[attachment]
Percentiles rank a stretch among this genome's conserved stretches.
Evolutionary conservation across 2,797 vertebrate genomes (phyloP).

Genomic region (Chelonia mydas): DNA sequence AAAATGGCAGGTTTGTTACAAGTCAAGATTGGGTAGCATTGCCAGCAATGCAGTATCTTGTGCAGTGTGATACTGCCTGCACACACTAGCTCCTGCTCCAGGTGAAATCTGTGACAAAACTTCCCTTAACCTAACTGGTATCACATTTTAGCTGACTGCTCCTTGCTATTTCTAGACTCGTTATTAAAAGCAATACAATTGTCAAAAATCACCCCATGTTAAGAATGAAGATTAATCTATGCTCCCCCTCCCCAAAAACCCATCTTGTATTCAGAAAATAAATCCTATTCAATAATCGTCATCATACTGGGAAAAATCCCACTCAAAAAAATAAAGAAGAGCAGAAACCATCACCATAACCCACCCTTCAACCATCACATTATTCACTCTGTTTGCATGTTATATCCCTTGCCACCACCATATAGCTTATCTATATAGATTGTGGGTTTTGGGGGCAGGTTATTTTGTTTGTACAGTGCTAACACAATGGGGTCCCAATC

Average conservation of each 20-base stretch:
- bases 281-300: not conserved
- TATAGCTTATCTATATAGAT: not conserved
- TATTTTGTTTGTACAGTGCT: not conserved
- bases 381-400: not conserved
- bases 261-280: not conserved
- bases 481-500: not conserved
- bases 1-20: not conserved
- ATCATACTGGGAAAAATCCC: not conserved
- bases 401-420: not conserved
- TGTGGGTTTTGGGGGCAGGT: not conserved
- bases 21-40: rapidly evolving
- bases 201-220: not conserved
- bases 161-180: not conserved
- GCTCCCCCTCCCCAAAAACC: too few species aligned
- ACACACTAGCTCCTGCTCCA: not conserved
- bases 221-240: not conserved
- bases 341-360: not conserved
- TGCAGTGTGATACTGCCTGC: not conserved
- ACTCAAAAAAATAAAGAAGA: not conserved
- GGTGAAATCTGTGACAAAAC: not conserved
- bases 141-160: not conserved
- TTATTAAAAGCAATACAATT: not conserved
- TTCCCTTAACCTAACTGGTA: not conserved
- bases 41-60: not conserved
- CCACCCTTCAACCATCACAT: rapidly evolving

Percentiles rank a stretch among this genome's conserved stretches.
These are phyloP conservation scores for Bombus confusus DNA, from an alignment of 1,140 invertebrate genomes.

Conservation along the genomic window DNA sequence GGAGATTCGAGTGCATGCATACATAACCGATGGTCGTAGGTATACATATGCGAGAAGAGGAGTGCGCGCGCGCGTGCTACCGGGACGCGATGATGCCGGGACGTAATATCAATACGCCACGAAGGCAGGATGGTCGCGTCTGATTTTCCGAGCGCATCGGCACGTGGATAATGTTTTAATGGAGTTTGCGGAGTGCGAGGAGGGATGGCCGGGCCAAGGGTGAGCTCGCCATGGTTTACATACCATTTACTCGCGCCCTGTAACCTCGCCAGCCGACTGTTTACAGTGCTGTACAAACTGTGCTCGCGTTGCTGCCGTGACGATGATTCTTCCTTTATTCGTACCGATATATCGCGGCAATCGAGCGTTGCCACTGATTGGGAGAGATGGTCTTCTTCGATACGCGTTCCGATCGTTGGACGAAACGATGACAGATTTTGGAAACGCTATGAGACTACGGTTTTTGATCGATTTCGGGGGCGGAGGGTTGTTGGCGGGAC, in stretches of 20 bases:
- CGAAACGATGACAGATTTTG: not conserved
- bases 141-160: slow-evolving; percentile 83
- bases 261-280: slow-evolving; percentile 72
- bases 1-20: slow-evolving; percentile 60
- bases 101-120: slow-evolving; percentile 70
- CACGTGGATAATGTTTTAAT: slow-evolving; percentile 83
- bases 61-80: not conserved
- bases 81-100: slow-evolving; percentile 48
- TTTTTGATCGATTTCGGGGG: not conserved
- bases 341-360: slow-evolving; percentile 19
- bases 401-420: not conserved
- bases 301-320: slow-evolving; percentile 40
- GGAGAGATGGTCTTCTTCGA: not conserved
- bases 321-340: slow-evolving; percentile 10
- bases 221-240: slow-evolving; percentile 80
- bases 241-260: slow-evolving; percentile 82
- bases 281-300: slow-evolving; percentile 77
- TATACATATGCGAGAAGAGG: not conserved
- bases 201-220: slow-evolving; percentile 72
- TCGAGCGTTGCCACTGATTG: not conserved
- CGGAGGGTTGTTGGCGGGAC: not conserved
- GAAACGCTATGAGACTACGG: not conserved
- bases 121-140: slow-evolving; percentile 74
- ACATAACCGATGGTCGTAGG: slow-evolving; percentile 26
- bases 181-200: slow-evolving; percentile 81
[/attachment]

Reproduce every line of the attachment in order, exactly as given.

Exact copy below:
Percentiles rank a stretch among this genome's conserved stretches.
Evolutionary conservation across 2,797 vertebrate genomes (phyloP).

Genomic region (Chelonia mydas): DNA sequence AAAATGGCAGGTTTGTTACAAGTCAAGATTGGGTAGCATTGCCAGCAATGCAGTATCTTGTGCAGTGTGATACTGCCTGCACACACTAGCTCCTGCTCCAGGTGAAATCTGTGACAAAACTTCCCTTAACCTAACTGGTATCACATTTTAGCTGACTGCTCCTTGCTATTTCTAGACTCGTTATTAAAAGCAATACAATTGTCAAAAATCACCCCATGTTAAGAATGAAGATTAATCTATGCTCCCCCTCCCCAAAAACCCATCTTGTATTCAGAAAATAAATCCTATTCAATAATCGTCATCATACTGGGAAAAATCCCACTCAAAAAAATAAAGAAGAGCAGAAACCATCACCATAACCCACCCTTCAACCATCACATTATTCACTCTGTTTGCATGTTATATCCCTTGCCACCACCATATAGCTTATCTATATAGATTGTGGGTTTTGGGGGCAGGTTATTTTGTTTGTACAGTGCTAACACAATGGGGTCCCAATC

Average conservation of each 20-base stretch:
- bases 281-300: not conserved
- TATAGCTTATCTATATAGAT: not conserved
- TATTTTGTTTGTACAGTGCT: not conserved
- bases 381-400: not conserved
- bases 261-280: not conserved
- bases 481-500: not conserved
- bases 1-20: not conserved
- ATCATACTGGGAAAAATCCC: not conserved
- bases 401-420: not conserved
- TGTGGGTTTTGGGGGCAGGT: not conserved
- bases 21-40: rapidly evolving
- bases 201-220: not conserved
- bases 161-180: not conserved
- GCTCCCCCTCCCCAAAAACC: too few species aligned
- ACACACTAGCTCCTGCTCCA: not conserved
- bases 221-240: not conserved
- bases 341-360: not conserved
- TGCAGTGTGATACTGCCTGC: not conserved
- ACTCAAAAAAATAAAGAAGA: not conserved
- GGTGAAATCTGTGACAAAAC: not conserved
- bases 141-160: not conserved
- TTATTAAAAGCAATACAATT: not conserved
- TTCCCTTAACCTAACTGGTA: not conserved
- bases 41-60: not conserved
- CCACCCTTCAACCATCACAT: rapidly evolving

Percentiles rank a stretch among this genome's conserved stretches.
These are phyloP conservation scores for Bombus confusus DNA, from an alignment of 1,140 invertebrate genomes.

Conservation along the genomic window DNA sequence GGAGATTCGAGTGCATGCATACATAACCGATGGTCGTAGGTATACATATGCGAGAAGAGGAGTGCGCGCGCGCGTGCTACCGGGACGCGATGATGCCGGGACGTAATATCAATACGCCACGAAGGCAGGATGGTCGCGTCTGATTTTCCGAGCGCATCGGCACGTGGATAATGTTTTAATGGAGTTTGCGGAGTGCGAGGAGGGATGGCCGGGCCAAGGGTGAGCTCGCCATGGTTTACATACCATTTACTCGCGCCCTGTAACCTCGCCAGCCGACTGTTTACAGTGCTGTACAAACTGTGCTCGCGTTGCTGCCGTGACGATGATTCTTCCTTTATTCGTACCGATATATCGCGGCAATCGAGCGTTGCCACTGATTGGGAGAGATGGTCTTCTTCGATACGCGTTCCGATCGTTGGACGAAACGATGACAGATTTTGGAAACGCTATGAGACTACGGTTTTTGATCGATTTCGGGGGCGGAGGGTTGTTGGCGGGAC, in stretches of 20 bases:
- CGAAACGATGACAGATTTTG: not conserved
- bases 141-160: slow-evolving; percentile 83
- bases 261-280: slow-evolving; percentile 72
- bases 1-20: slow-evolving; percentile 60
- bases 101-120: slow-evolving; percentile 70
- CACGTGGATAATGTTTTAAT: slow-evolving; percentile 83
- bases 61-80: not conserved
- bases 81-100: slow-evolving; percentile 48
- TTTTTGATCGATTTCGGGGG: not conserved
- bases 341-360: slow-evolving; percentile 19
- bases 401-420: not conserved
- bases 301-320: slow-evolving; percentile 40
- GGAGAGATGGTCTTCTTCGA: not conserved
- bases 321-340: slow-evolving; percentile 10
- bases 221-240: slow-evolving; percentile 80
- bases 241-260: slow-evolving; percentile 82
- bases 281-300: slow-evolving; percentile 77
- TATACATATGCGAGAAGAGG: not conserved
- bases 201-220: slow-evolving; percentile 72
- TCGAGCGTTGCCACTGATTG: not conserved
- CGGAGGGTTGTTGGCGGGAC: not conserved
- GAAACGCTATGAGACTACGG: not conserved
- bases 121-140: slow-evolving; percentile 74
- ACATAACCGATGGTCGTAGG: slow-evolving; percentile 26
- bases 181-200: slow-evolving; percentile 81